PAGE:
You may be able to see part of Grebe Lake at Charndon (a flooded former brick pit), behind the near low wooded summit.
The most conspicuous buildings to the left of that are on the Bicester commercial and industrial estate (9.5 miles, 15 km). In line with them, and at half the distance, are the Grendon and Springhill prisons at Edgcott (note the glass house).
To the left of that are military supply buildings at Arncott (9 miles, 14 km), in front of a low wooded hill.

Go downhill, half right from the row of trees, to the right of conspicuous barns a mile (1.7 km) away. When converted farm buildings with a pond come into sight at the bottom of the hill, head for gates 100 yards to the right of them.
Go through one of the gates. In the next hedge line ahead are three electricity poles. Head for a stile beyond the middle one, on to a road.
Cross the road and a stile and turn right (leaving the North Bucks Way), to a stile by a pond.
Continue in the same direction, heading between the two most conspicuous pylons, to cross a footbridge, then up the next field to the stile opposite, on to a track.

Here you rejoin the course of the Roman and former main road (previously mentioned). In half a mile (0.8km) the route bends round a pond; it is tempting to wonder whether the pond has been there ever since Roman times. The line of the old road is also followed by the parish boundary between Quainton and Hogshaw to the west and Oving, North Marston and Granborough to the east.

Turn left along the track, then continue along a field edge, then again along a track, to a road.

This is known as Deadman’s Corner (presumably the site of a gibbet).

Go through the kissing gate ahead and continue with the hedge on your left for two fields.
At the far end of the second field turn right.

Where you turned right, the route of the Roman road is marked by the hedge for two more fields ahead, after which it cannot easily be identified.

Having turned right, at the next field corner go through the kissing gate and continue in the same direction with the hedge on your right to the end of the field, then turn left and almost immediately right over footbridges into and out of a small wood. 
Go diagonally left up the next (arable) field (the route should be clearly marked; go round the field edge only of the correct line is not possible).
Go along the left-hand side of the next field; do not go through the kissing gate ahead, but turn right along the edge of this field and the next one, to a road (with Granborough visible on the hill ahead).
Go a few yards left along the road, take the kissing gate on the right and go diagonally up the field to a road.
Turn left along the road to the crossroads, with Granborough church opposite.

At Granborough church there is a replica of a chrismatory (vessel for sacred oil). The original is in Oxford for safe keeping. The only other example is said to be in St Martin’s Canterbury

Buses for Buckingham go from the shelter to your left; those for Oving and Aylesbury from the stop on the other side of the road.

From here you can return to Oving via North Marston on foot, though there are a number of places in the first half mile (0.8 km) across the fields that can get very muddy in wet conditions, so you may wish to consider using the road as far as North Marston (1.5 miles, (2 .5 km)). Traffic is fast, but the road is straight with good visibility and there is a generous verge much of the way, and then a footway.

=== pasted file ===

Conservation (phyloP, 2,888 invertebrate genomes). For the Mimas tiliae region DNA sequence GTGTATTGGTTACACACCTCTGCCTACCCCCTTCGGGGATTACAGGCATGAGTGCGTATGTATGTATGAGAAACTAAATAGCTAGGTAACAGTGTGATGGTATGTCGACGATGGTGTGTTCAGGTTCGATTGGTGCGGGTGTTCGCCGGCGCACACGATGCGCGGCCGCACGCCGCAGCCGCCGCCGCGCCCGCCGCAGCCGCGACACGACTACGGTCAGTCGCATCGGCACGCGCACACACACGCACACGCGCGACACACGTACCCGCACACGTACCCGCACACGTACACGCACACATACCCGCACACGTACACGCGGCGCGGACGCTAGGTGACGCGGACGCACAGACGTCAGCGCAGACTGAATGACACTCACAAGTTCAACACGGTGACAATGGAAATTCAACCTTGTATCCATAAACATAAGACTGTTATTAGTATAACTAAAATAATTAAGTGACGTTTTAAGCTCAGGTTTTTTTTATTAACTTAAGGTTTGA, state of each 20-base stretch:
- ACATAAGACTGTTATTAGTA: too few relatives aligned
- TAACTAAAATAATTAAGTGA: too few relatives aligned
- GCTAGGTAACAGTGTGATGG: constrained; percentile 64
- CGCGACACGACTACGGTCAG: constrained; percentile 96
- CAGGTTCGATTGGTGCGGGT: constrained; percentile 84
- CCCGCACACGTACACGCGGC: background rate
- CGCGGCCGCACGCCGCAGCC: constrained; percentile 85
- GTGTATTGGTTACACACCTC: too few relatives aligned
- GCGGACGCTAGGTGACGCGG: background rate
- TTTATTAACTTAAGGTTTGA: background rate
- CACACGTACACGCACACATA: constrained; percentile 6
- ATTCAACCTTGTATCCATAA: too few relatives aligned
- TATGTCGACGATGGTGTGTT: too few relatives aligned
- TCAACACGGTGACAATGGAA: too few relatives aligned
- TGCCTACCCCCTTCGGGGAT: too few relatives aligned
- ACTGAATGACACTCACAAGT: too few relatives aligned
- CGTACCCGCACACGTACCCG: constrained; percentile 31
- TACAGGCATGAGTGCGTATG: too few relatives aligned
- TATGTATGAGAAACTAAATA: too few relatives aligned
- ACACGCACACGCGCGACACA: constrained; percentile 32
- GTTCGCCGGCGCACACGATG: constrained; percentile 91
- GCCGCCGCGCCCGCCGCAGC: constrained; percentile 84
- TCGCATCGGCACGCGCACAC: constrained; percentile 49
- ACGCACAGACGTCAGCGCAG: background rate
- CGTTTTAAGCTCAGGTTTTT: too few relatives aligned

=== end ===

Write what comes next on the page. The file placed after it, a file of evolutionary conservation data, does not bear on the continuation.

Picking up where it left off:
On arriving at Granborough, turn right, with the church on your left, and go down the road 400 yards to a stile on the left.
Go ahead to a (possibly muddy) gateway to the left of a house. (In the past, this has often been the muddiest place on the route; if you find it passable, the rest of the route probably will be too.)
Continue across the next field to pedestrian gates with plank bridges, a short distance to the left of farm buildings. 
Cross the next field (may be muddy) to a broken stile and kissing gate.
Cross the corner of the field to the left, to go through a (possibly muddy) kissing gate.
Turn right along the field edge, go through a kissing gate and bear slightly left to another kissing gateat the bottom of the slope ahead.
Go up the next field to a stile with a plank bridge.
Go along the left-hand edge of the next field, ignoring a gate to the left, to a stile, plank bridge and kissing gate into the field ahead.
Continue ahead through another kissing gate and over the hill to a plank bridge and kissing gate a little to the left of the far corner of the field.
Continue ahead over a stile, through a kissing gate, along an enclosed path, through another kissing gate and over another stile.
Go slightly right to go through pedestrian gates and along another enclosed path to a road.
Turn right down the road, then left, passing the pond, to follow in reverse the route you took from Oving to North Marston – up to the village green, then right – left at the Schorne Well – pedestrian gate into field
Then either 
(Main route) same direction across field to gate – left-hand edge of field – uphill across three fields to cross road – along top of two fields – slightly right to Church Lane . or
(Alternative route) two kissing gates to cross road – along field edge to gate and across stream – diagonally to footbridge with stiles – uphill to pub car park.

Alternative start avoiding muddy gateways

Alternative start avoiding muddy gateways Go down Church Lane past the church and continue ahead through the pub car park. 
Go over the stile ahead and follow the path down to a footbridge with stiles.
Cross the corner of the field, first slightly uphill then down, to a gate and a way across the stream.
Cross, and turn right, along the field edge to a road.
Cross the road and go through the kissing gate opposite and head a little to the left of North Marston church.
Go through another kissing gate, then continue slightly uphill to a pedestrian gate in the far corner of the field.
Go along the track ahead to the Holy or Schorne Well.